In fact, there is something suspicious about the whole enterprise of trying to reduce and explain the entirety of our mental lives in terms of chemical and physical processes. The hard problem focuses on the difficulty of such accounts and the slim prospects of bridging the explanatory gap between mental and physical. That is:

The task, in other words, should not lie with trying to fit the mental into the physical, but how to understand the physical in relationship to the mental. Arguably, the neuroscientist does not just have hints that she is thinking, feeling awe, and is engaged in neuroscience; she should be certain of this, and if she does not observe the thinking, feeling awe, and the active practice of neuroscience in the observable, “unambiguously chemical or electrical” brain events or any other “thoroughly physical” phenomena, that is good reason for her to believe that thinking, feeling awe, and so on are not identical with such physical events and phenomena.3

There is still simply no adequate scientific model linking the mental and physical, or explaining the emergence of the mental from the physical. Despite the correlations that everyone is fully aware of and always has been, this is an embarrassing and troubling lacuna. In the words of Christian philosopher Kelly James Clark:

After years of thought and effort, we still have no idea how the painful ache in our knees, the perception of the redness of a rose, or the sweet taste of honey arises from the brain chemicals or neural processes that are correlated with those conscious thoughts or feelings. . . . How do things with entirely physical properties cause or give rise to things with entirely mental properties? What is the relationship of the mental to the physical? We simply don’t know.4

But if the explanation is still so far from complete (or maybe hasn’t even been started), what is left of the argument against souls? Many scientists boast that they have solved the problem of consciousness by explaining all the mechanisms of the brain. We have seen that this is a false boast. But if there is a seriously hard problem that is not yet solved (and that seems to be the case), then furthermore it cannot be true that science has eliminated the soul.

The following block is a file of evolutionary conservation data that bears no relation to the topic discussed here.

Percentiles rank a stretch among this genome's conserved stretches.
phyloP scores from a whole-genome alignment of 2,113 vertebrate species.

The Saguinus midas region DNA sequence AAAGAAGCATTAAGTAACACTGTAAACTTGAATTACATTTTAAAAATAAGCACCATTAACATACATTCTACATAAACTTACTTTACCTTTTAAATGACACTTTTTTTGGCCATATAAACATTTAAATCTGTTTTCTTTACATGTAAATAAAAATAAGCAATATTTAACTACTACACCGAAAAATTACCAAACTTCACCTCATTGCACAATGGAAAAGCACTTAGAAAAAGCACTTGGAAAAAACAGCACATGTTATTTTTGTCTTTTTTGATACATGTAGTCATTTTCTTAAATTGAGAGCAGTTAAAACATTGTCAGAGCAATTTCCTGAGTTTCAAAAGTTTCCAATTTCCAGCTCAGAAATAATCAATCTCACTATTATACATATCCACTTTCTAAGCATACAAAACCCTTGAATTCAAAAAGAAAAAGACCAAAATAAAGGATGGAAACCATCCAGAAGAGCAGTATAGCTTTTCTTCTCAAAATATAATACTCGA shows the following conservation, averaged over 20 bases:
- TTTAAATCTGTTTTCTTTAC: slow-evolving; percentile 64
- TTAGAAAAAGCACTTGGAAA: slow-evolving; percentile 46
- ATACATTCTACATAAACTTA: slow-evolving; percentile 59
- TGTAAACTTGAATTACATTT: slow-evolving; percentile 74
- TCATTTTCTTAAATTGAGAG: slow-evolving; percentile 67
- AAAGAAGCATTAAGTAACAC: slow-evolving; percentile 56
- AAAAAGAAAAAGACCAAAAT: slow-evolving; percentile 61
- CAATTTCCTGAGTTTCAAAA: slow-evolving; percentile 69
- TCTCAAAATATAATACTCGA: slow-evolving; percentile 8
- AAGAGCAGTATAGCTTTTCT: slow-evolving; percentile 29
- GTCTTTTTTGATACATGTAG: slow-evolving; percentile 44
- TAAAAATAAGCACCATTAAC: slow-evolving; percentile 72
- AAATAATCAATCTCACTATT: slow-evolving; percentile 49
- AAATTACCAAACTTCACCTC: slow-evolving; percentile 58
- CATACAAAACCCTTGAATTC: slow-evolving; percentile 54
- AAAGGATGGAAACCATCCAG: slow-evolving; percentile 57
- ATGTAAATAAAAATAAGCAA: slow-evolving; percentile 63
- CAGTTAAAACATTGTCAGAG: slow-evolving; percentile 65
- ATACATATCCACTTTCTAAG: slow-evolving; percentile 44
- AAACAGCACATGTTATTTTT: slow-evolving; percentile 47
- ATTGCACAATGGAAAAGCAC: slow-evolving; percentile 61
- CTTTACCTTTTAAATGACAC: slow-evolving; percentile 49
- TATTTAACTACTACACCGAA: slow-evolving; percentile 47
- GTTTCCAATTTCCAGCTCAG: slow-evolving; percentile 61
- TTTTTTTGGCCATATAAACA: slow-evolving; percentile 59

Why not? Because eliminating the soul depends on solving the problem of consciousness as a necessary first step. The allegation is that we should no longer believe in souls because science has solved the problem of consciousness, leaving nothing for souls to do. As we indicated already, the soul-of-the-gaps argument is not why most people believe in souls, but even if it were, the failure to solve the hard problem means that consciousness has not actually been explained anyway. There could still be just as much explanatory work for the soul to do now as in Plato’s day. Despite all the progress in understanding the brain, its structure, and its functions, some things still elude explanation—the hard problem remains just as hard as ever.

Why Believe Something Exists?

Another problem lurks nearby. It is a more philosophical concern, but there may be an underlying presupposition about existence claims that needs to be thought through. In short, do we have reason for believing in the existence of something only if its existence is necessary for scientific explanation? That is, do we have the right to believe an entity exists only if we need it to do science? The unstated line of reasoning could be put succinctly this way: we do not need to assume a person is anything other than a body to do our best science, so there is no good reason to believe a person is anything other than a body.